User avatar #15284 to #15231 - Ruspanic (12/04/2012) [-]
Though I agree with your stance in general, Mexico is a rather poor example because its government is not very capable of enforcing its laws, due to the immense power of the drug cartels. I could point to the UK as an example of a place where gun control is extremely strict and gun violence is much less common than in the US.

Each country has its own specific set of circumstances that will impact the effectiveness of gun control laws.
User avatar #15292 to #15284 - paintbucket (12/04/2012) [-]
you should realize the differences between the us and the uk.
the UK has NEVER had a bad gun violence problem, and gun violence has actually doubled since the ban were put in place.
since gun violence wasn't bad anyway, the fact that it has doubled isn't as noticeable, only giving the illusion the bans are doing anything.

also, the UK is fucking island half the size of texas.
to make a comparison is asinine.
User avatar #15293 to #15292 - Ruspanic (12/04/2012) [-]
That's exactly what I said.
User avatar #15294 to #15293 - paintbucket (12/04/2012) [-]
well i could point to cities like DC, where gun bans are having absolutely no effect.
User avatar #15296 to #15294 - Ruspanic (12/04/2012) [-]
You're not arguing against me. Read my original comment again.
I brought up the UK simply as a counterexample to your Mexico. My point is that every country is different and to base your arguments on how gun laws have or haven't worked in another country is largely misleading. The US is not Mexico or the UK or Switzerland or Colombia or whatever other example you'd care to bring up.
User avatar #15224 to #15212 - rageisfunny (12/03/2012) [-]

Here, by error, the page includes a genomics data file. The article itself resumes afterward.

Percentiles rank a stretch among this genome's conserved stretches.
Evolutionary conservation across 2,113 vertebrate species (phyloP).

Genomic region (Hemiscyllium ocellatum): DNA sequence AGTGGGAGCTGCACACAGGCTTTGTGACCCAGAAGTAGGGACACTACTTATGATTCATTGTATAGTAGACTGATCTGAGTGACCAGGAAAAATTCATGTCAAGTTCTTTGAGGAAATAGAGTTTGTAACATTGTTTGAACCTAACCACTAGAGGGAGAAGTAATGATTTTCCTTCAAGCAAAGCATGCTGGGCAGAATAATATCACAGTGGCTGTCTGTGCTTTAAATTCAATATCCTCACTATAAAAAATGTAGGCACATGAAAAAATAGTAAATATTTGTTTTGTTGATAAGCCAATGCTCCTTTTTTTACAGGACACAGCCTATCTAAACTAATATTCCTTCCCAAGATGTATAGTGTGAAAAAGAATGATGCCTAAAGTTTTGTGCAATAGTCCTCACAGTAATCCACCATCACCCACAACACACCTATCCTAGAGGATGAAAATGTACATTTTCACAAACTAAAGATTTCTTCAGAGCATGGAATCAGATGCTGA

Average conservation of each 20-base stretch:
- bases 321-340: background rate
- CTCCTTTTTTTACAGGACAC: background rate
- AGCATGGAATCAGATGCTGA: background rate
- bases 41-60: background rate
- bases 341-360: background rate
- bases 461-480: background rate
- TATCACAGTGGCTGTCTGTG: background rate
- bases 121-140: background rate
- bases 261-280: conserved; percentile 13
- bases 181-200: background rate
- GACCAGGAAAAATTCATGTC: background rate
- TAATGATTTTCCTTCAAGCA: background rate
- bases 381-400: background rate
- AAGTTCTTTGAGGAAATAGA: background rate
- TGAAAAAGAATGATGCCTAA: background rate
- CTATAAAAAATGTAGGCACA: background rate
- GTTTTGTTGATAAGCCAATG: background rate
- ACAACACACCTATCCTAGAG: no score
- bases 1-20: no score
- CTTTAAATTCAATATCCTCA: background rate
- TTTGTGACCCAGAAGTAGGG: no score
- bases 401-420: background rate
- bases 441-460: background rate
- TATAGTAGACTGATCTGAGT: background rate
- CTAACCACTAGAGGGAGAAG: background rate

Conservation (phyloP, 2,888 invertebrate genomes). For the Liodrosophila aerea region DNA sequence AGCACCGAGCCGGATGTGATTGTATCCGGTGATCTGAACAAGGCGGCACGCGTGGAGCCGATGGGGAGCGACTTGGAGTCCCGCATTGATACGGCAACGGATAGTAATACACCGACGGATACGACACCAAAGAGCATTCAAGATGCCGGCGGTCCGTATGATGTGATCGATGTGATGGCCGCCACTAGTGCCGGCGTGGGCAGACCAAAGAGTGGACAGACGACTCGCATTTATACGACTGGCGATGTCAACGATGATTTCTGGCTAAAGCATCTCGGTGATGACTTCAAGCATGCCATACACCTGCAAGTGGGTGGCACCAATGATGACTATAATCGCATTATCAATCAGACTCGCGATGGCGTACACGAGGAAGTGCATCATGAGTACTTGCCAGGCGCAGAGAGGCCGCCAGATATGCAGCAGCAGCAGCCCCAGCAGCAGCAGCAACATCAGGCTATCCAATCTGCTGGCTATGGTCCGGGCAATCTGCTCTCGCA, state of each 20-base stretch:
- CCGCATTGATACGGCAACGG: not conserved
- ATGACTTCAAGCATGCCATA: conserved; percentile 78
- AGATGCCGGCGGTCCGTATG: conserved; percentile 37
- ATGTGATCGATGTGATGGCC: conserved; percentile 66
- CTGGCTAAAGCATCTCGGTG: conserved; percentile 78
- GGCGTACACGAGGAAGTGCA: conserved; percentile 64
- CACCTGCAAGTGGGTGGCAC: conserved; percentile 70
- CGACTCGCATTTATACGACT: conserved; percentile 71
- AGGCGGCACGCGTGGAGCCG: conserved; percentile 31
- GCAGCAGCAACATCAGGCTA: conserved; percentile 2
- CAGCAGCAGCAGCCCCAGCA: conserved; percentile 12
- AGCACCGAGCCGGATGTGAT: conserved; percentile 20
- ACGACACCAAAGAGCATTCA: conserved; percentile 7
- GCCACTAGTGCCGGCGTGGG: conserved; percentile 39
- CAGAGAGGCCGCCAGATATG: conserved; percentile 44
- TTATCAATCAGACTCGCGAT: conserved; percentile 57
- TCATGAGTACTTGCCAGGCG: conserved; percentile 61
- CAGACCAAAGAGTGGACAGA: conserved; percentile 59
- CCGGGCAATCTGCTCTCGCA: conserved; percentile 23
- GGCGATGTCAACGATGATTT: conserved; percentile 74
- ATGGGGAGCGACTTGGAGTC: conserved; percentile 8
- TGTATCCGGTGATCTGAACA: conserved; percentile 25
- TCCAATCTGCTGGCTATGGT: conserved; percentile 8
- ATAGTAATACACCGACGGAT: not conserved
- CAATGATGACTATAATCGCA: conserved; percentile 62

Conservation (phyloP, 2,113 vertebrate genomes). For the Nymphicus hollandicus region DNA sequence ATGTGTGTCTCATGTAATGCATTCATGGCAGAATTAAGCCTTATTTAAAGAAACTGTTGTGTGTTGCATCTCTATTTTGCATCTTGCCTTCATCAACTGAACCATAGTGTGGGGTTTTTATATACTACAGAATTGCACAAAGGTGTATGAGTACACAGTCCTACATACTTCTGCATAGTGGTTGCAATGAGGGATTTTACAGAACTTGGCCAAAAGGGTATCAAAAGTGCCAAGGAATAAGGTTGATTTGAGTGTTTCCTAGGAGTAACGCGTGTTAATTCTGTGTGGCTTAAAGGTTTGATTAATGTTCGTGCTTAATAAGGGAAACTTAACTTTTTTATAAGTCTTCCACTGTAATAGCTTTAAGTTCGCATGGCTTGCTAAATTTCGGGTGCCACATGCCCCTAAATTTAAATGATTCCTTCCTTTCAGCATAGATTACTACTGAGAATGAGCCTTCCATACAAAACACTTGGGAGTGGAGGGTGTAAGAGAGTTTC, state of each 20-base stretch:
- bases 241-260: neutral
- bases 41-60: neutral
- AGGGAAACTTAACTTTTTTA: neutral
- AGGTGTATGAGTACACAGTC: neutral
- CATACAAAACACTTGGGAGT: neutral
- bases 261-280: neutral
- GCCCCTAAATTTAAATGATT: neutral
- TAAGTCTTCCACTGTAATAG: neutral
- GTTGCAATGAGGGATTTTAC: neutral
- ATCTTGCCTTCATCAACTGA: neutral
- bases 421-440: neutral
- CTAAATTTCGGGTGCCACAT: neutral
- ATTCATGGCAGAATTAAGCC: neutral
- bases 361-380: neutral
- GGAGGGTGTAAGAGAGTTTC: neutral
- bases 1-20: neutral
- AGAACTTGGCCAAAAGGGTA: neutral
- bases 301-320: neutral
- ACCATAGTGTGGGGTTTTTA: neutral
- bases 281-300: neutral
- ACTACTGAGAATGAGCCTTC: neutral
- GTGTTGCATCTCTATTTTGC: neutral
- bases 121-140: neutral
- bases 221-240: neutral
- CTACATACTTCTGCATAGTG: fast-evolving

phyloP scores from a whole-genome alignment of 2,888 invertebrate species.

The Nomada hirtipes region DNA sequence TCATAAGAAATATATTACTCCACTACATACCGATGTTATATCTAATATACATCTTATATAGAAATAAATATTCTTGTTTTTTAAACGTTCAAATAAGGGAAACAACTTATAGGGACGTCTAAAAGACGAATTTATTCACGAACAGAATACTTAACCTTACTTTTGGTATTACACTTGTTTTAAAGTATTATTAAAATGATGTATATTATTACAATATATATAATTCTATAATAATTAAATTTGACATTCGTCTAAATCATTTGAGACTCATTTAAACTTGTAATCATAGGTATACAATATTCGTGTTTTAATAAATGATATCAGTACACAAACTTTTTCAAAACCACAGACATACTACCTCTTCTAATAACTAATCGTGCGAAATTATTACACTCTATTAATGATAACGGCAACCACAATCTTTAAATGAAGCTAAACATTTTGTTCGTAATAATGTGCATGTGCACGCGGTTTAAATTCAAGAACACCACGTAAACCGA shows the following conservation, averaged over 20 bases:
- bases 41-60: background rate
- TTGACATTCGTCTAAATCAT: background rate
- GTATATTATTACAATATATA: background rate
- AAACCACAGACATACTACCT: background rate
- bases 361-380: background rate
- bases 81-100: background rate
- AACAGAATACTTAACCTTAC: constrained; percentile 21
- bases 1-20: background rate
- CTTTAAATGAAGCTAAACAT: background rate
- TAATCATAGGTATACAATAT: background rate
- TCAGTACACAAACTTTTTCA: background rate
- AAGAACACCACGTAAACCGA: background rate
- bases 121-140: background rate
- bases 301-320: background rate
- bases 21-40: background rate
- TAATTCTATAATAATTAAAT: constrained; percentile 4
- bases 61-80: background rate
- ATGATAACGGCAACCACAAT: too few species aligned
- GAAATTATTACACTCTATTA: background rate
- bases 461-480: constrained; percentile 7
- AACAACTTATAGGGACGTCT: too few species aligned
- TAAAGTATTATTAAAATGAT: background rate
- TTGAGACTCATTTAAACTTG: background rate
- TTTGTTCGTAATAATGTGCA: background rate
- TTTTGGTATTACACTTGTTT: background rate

Not needed.
User avatar #15219 to #15212 - Yardie (12/03/2012) [-]
Gun ownership, regardless of government regulation, will still happen.

The difference is that with gun regulations, only the honest, law abiding citizens will give up their guns or avoid purchasing guns, while criminals, since they are already breaking the law, will be the ones buying guns on the black marker or simply making the guns themselves (which can also be quite dangerous). We find that in places such as Chicago, where gun regulations have been in place for a long period of time, violent crimes involving firearms are very common.

In the case of Europe, where gun laws have, for the most part, always existed, violent crimes are still more rampant. You are more likely to actually be wounded by a knife in Europe than you are to be even held up at gunpoint in the USA, let alone get shot.

And in places with few gun control laws, such as Texas, violent crime rates are relatively much lower, all around, not just with firearms.

So just by looking at the statistics, we can easily find that gun control doesn't work. All gun control laws do is make it easier for the government to oppress people (not talking about just the US or Europe here) because revolution becomes much less likely.
User avatar #15220 to #15219 - pokemonstheshiz (12/03/2012) [-]
do you think we should at least require a safety training course before you purchase a gun?
User avatar #15227 to #15220 - paintbucket (12/03/2012) [-]
no, because then the government could decide the requirements for gun ownership, essentially indirectly banning them for most people.

VERY few accidental deaths are caused by firearms.
slipping in a bathroom is more common.
User avatar #15228 to #15227 - pokemonstheshiz (12/03/2012) [-]
requiring a safety course is nowhere near banning them from most people. You have to take a safety course to get a drivers license, this is a similar thing. You would just have to learn a bit about using a gun safely and some psychology of using guns. I don't want complete idiots on the road, and I don't want complete idiots to have a gun.
User avatar #15230 to #15228 - paintbucket (12/03/2012) [-]
but it isn't needed.
people don't just go and buy guns out of impulse, with no prior experience.
most, if not all, new time gun owners have shot guns with friends, parents, etc before.
User avatar #15233 to #15230 - pokemonstheshiz (12/03/2012) [-]